. The effect of`search_steps`

is similar to`num_tests`

for ordinary properties.`num_tests`

has no effect on the search strategy. This helps when you combine a regular property with search strategy, e.g. generating a configuration parameter and search for specific properties to hold depending on that parameter.

Some of the documentation is taken directly from PropEr.

# Link to this section Summary

## Functions

The `exists`

macro uses the targeted PBT component of PropEr to try
to find one instance of `xs`

that makes the `prop`

return `true`

.

The `forall_targeted`

macros uses the targeted PBT component of PropEr to try
that all instances of `xs`

fulfill property `prop`

.

This macro tells the search strategy to maximize the value `fitness`

.

This macro tells the search strategy to minimize the value `fitness`

and
is equivalent to `maximize(-fitness)`

.

The `not_exists`

macro uses the targeted PBT component of PropEr to try
to find one instance of `xs`

that makes the `prop`

return `false`

.

This overwrites the structural matching of PropEr for the generator with the user provided
`matcher`

function.

This uses the neighborhood function `nf`

instead of PropEr's
constructed neighborhood function for this generator.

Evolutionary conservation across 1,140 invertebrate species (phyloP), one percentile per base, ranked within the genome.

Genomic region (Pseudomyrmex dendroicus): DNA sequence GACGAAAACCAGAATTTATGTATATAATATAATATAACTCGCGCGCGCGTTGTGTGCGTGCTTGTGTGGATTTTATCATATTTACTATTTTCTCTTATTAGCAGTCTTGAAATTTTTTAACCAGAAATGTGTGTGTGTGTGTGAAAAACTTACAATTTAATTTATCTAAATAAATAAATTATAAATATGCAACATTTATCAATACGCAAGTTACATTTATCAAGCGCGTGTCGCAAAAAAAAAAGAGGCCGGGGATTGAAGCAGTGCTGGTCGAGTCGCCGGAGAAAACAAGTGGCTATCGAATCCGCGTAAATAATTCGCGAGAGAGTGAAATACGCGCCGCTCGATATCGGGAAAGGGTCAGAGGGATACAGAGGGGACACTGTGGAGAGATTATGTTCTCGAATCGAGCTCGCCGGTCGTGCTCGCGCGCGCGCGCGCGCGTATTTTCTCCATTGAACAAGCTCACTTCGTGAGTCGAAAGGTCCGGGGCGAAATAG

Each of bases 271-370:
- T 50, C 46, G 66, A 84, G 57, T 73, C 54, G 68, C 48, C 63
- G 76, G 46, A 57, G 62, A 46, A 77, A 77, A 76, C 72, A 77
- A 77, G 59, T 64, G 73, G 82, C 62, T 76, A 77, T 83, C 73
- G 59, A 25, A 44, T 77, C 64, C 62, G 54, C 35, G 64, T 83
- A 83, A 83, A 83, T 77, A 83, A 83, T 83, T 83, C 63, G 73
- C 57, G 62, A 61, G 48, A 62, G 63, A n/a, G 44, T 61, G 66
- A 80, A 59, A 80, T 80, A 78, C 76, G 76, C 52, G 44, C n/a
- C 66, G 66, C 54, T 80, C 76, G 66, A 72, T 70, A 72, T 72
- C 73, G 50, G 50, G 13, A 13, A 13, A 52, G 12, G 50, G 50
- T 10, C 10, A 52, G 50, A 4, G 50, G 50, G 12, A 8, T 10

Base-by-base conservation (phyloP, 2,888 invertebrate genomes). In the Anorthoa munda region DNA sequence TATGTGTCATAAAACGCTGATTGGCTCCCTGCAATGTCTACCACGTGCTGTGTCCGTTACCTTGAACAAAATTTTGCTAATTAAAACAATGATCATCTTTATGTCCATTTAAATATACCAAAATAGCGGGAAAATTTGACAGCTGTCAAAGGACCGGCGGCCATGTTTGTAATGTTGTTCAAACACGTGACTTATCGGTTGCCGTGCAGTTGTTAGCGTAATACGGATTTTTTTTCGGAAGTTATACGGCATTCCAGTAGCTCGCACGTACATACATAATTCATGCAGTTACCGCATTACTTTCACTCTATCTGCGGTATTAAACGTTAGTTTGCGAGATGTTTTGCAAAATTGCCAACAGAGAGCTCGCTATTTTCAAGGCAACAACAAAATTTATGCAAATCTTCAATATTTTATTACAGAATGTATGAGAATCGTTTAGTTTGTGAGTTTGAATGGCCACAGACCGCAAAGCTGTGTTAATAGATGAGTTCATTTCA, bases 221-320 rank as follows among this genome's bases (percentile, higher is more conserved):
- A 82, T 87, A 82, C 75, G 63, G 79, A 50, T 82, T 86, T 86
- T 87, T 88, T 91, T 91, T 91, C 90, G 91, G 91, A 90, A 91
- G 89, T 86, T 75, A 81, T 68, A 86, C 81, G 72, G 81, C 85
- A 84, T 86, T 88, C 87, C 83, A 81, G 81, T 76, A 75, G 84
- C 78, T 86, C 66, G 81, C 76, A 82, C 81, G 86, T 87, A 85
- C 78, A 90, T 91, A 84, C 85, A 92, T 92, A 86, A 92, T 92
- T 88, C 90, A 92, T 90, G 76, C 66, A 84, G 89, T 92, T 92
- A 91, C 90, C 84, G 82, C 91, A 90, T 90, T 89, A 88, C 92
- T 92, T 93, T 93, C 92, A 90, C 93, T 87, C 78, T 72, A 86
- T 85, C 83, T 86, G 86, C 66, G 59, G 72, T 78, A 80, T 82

# Link to this section Functions

The `exists`

macro uses the targeted PBT component of PropEr to try
to find one instance of `xs`

that makes the `prop`

return `true`

.

If such a `xs`

is found, the property passes. Note that there is no counterexample if no
such `xs`

could be found.

The `forall_targeted`

macros uses the targeted PBT component of PropEr to try
that all instances of `xs`

fulfill property `prop`

.

In contrast to `exists`

, often the property here is negated.

This macro tells the search strategy to maximize the value `fitness`

.

This macro tells the search strategy to minimize the value `fitness`

and
is equivalent to `maximize(-fitness)`

.

The `not_exists`

macro uses the targeted PBT component of PropEr to try
to find one instance of `xs`

that makes the `prop`

return `false`

.

If such a `xs`

is found the property passes. Note that there is no counterexample if no
such `xs`

could be found.

This overwrites the structural matching of PropEr for the generator with the user provided
`matcher`

function.

The `matcher`

should be of type `:proper_gen_next.matcher()`

This uses the neighborhood function `nf`

instead of PropEr's
constructed neighborhood function for this generator.

The neighborhood function `nf`

should be of type
`fun(any(), {Depth :: number(), Temperature::float()} -> any()`